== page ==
Recording

Nashville Skyline

When I think of musical chairs in the music industry, I automatically think of A&R gigs. People come and go into that position all the time. However, 10/01/2005 8:00 AM Eastern

When I think of musical chairs in the music industry, I automatically think of A&R gigs. People come and go into that position all the time. However, there usually isn't much movement in the local studio manager world. Nashville's studio managers often hang at certain facilities for long stretches, building valuable relationships. These studio faces learn clients' likes and dislikes and fine-tune the personal level of service that keeps artists, producers and engineers returning. After all, the studio business is a service business.

Members of the revolving door of studio managers, from left: Sharon Corbit (Sound Kitchen), Milan Bogdan (Masterfonics), Scott Phillips (Blackbird), Susan White (Masterfonics), Janet Leese (Starstruck)
photo: Rick Clark

This is why the recent spate of turnovers of Nashville studio managers is so unusual. Here is a rundown (try to keep up): Scott Phillips, studio manager for Emerald, left when the new owners took over. He started at Blackbird this week in the same position. Milan Bogdan, former studio manager at Emerald, and Susan White, former studio manager at Sound Stage, both head to the new Masterfonics as studio manager and client services rep, respectively. Glenda Cones is the new studio manager at Ocean Way. Janet Leese left Sound Kitchen and went to Starstruck, and Sharon Corbit left Ocean Way and went to Sound Kitchen. Amy Hendon left Paragon and that position has not been filled. Now that's quite a lot to remember, but there you have it.

So if you go to Ocean Way looking for Corbit, you need to head down to the home of the Big Boy off of Seaboard Lane in Cool Springs to find her. Cones, who ran the intern department at Belmont for almost 10 years, is wonderful and she's more than familiar with Ocean Way. I'm sorry to see Hendon split Paragon, but she has moved on to the publishing world as a song-plugger, something I'm sure she will excel at doing.

Moving on, because this is the AES issue, I should point out that John McBride's super-studio, Blackbird, and its audio gear rental division are taking the highly unusual step of setting up a large booth (number 860) at the New York AES show. This comes on the heels of opening its fourth studio within the complex (one designed by George Massenburg) and signals McBride's intention to take his coveted gear collection national and offer it for rentals in other markets.

Blackbird Audio Rentals manager Rolff Zwiep says he is excited to show off the collection to engineers who may not be familiar with the rare and vintage pieces. “We have been adding pieces every month and I can say definitively that this is the largest inventory of gear anywhere,” he says of the more than 800 vintage microphones in stock and the extensive collection of outboard equipment that ranges from current in-demand items to some of the most exotic and esoteric pieces imaginable.

“Our equipment inventory includes dozens of EMI EQs and comps,” he lists, “35 Pultecs, over 100 channels of Telefunken tube preamps, Digidesign HD, API pieces in all shapes and sizes, Chandler, SPL, Helios, Apogee, Martech, Decca, 30 channels of Fairchild compression, Crane Song — among them the sought-after Spider and STC-8 compressor — Teletronix, GML, UREI, RCA OP-6 tube preamps (among other RCA vintage tube pre's), SSL, Tube-Tech, Universal Audio, Lavry and Manley Labs, as well as mics from Altec, AEA, AKG, Royer, Neumann, Korby, Telefunken, Coles, RFT, RCA, Shure and Schoeps, to name only a few.”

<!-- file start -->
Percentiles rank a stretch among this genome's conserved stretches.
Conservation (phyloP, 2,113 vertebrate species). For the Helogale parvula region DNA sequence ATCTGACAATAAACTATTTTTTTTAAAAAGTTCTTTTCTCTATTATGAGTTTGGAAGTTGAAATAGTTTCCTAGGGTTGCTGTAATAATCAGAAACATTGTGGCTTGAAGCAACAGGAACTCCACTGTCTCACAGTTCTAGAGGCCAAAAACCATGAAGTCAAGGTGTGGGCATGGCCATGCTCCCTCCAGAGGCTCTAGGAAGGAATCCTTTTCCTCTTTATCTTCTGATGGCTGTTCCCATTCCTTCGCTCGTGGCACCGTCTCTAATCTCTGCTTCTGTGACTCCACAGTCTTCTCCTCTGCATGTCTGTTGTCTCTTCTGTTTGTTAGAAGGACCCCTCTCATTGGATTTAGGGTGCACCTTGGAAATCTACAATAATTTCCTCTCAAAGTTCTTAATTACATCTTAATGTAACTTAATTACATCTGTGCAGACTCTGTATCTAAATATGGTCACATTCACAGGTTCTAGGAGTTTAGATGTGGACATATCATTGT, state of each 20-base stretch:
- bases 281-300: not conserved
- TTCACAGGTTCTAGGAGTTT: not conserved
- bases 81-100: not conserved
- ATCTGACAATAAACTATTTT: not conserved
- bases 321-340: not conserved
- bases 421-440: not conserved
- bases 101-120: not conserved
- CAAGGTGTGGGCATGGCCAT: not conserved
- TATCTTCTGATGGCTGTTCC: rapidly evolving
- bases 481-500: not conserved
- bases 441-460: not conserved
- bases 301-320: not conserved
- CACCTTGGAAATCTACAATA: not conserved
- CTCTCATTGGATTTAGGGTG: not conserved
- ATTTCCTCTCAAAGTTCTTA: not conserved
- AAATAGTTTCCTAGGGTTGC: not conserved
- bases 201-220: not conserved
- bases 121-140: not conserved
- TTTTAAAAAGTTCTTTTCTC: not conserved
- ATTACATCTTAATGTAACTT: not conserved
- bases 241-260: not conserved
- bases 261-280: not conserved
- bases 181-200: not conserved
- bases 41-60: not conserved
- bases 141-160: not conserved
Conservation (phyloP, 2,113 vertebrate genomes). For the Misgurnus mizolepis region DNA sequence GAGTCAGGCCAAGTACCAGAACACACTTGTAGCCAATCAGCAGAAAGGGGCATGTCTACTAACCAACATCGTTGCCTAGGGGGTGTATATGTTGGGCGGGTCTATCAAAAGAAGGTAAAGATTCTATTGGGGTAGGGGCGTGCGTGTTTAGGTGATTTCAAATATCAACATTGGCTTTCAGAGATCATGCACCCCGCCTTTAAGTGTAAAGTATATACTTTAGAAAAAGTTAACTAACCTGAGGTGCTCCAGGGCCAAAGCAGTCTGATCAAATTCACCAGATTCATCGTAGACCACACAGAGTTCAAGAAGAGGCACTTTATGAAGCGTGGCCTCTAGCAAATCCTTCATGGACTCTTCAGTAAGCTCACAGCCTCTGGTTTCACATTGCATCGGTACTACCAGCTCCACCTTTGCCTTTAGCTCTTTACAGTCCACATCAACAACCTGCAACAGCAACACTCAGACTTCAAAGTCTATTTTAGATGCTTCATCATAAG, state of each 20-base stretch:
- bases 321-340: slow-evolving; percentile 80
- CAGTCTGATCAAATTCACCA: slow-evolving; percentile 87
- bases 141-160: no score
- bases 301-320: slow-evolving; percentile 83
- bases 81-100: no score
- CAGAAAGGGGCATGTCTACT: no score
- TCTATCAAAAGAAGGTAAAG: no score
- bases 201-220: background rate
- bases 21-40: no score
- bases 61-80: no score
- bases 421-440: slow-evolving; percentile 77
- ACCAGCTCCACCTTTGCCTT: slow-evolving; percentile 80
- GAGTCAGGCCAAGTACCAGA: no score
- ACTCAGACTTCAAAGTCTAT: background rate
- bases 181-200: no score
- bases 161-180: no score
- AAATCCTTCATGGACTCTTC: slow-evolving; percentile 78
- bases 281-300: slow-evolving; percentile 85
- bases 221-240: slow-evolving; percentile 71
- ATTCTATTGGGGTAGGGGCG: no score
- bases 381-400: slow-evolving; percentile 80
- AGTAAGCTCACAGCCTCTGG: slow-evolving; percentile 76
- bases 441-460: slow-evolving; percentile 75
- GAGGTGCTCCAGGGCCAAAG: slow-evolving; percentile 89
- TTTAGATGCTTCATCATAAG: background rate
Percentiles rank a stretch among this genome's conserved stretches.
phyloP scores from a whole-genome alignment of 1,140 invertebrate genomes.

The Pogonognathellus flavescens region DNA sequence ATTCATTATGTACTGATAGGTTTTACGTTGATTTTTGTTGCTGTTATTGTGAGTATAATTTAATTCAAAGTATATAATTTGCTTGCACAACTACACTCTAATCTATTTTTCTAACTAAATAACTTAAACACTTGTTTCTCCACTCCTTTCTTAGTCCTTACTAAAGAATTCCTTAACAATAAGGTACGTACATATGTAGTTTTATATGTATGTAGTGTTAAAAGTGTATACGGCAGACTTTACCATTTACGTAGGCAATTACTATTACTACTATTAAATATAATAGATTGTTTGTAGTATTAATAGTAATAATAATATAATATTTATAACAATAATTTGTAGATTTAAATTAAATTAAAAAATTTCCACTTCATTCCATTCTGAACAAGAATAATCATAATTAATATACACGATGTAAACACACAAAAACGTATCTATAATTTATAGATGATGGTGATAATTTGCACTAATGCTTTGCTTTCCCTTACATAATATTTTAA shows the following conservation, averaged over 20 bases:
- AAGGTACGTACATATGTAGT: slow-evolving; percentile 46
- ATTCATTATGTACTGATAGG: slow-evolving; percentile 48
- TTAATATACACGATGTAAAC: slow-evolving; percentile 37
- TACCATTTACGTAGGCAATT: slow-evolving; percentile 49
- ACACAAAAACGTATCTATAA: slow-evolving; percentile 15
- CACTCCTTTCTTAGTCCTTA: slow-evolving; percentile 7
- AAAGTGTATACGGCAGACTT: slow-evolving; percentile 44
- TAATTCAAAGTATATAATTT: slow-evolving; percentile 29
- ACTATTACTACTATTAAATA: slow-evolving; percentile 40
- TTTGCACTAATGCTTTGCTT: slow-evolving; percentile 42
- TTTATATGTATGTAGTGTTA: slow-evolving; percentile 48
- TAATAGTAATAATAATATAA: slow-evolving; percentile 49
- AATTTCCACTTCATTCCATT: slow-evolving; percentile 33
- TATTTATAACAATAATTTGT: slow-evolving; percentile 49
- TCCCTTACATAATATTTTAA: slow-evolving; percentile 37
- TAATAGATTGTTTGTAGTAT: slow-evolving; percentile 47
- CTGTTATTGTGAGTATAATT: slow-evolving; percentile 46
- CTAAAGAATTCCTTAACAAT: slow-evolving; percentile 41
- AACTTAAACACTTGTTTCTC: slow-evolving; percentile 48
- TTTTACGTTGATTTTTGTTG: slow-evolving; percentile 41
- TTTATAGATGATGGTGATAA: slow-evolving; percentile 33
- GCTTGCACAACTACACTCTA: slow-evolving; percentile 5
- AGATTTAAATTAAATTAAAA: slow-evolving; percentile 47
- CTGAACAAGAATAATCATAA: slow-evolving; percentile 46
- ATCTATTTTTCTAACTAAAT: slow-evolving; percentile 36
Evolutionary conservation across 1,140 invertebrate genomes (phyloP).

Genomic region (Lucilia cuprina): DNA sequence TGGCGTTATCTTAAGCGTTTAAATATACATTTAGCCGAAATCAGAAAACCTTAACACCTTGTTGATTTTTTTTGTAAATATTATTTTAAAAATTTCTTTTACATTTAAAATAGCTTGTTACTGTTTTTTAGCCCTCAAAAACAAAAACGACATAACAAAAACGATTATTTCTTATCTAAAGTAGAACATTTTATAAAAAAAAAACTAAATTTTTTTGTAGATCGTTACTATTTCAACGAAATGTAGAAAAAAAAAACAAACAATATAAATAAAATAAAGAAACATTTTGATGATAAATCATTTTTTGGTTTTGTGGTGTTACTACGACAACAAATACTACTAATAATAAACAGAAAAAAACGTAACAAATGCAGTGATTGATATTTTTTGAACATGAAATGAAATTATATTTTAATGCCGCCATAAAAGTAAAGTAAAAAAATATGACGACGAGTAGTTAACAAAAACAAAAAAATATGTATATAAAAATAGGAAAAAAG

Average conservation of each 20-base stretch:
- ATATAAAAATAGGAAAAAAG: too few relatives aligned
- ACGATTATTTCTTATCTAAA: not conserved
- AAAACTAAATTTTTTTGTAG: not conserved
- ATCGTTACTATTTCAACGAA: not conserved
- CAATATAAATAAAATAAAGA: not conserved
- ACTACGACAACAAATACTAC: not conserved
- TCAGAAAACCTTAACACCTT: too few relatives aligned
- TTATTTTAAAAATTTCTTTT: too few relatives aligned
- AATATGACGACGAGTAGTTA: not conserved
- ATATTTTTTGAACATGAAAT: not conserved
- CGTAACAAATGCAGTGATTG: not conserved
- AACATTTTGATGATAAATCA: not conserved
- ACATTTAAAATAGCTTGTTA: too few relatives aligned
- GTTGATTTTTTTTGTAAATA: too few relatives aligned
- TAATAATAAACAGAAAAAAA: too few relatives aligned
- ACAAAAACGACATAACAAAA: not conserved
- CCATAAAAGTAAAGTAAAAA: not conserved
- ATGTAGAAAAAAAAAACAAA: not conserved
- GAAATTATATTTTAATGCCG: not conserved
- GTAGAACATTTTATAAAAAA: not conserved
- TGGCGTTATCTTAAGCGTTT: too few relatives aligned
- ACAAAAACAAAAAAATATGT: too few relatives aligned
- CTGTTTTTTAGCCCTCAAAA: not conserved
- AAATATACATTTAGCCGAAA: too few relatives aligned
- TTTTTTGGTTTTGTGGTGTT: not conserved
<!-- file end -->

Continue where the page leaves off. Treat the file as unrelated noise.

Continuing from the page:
McBride is one of those guys who appreciates the finest audio gear and the great recordings that come from its proper use. To spend any (and I do mean any) time with him at Blackbird is to experience a kid utterly enthralled with having the best Christmas of his life. McBride doesn't have to work at conveying his enthusiasm, and his commitment to excellence is infectious. While many studio owners (with a collection that is a mere fragment of McBride's) would never dream of letting gear like this out into the world, McBride sounds like a missionary determined to spread the joy — albeit with a rental fee attached.

“We want to give the engineers, producers and artists every color of the palette when they paint their picture,” enthuses McBride. “We never want to have the studio be the weak link in the creative process. I have an addiction to gear! I just can't say no to great gear. That was sort of the point that led us to start renting it out. This is a collection I have amassed over the years, and I can't wait for folks to see it at the AES show. Of course, when you work at the studio, you have access to all this gear for your sessions, but now we have made it so we can come to you, wherever you are.”

New studio manager Phillips (remember, he exited Emerald to take the position at Blackbird) will also be at the booth to answer questions about the studio.

Besides talking up the studio's rental business, Blackbird is also planning on drumming up new awareness of its huge multiroom facility. I will address Blackbird's major developments in a future issue of Mix, as there is so much that has happened there.

“We are just thrilled with the reception that we have gotten both in and outside the Nashville market,” said McBride, who recently finished work on a forthcoming CD from his wife, Martina, which is slated for release this month. “This has been a dream of mine for a long time, and I constantly strive to make it better and better and find new, innovative ways of recording music and sound.”


Send your Nashville news to mrblurge@mac.com.

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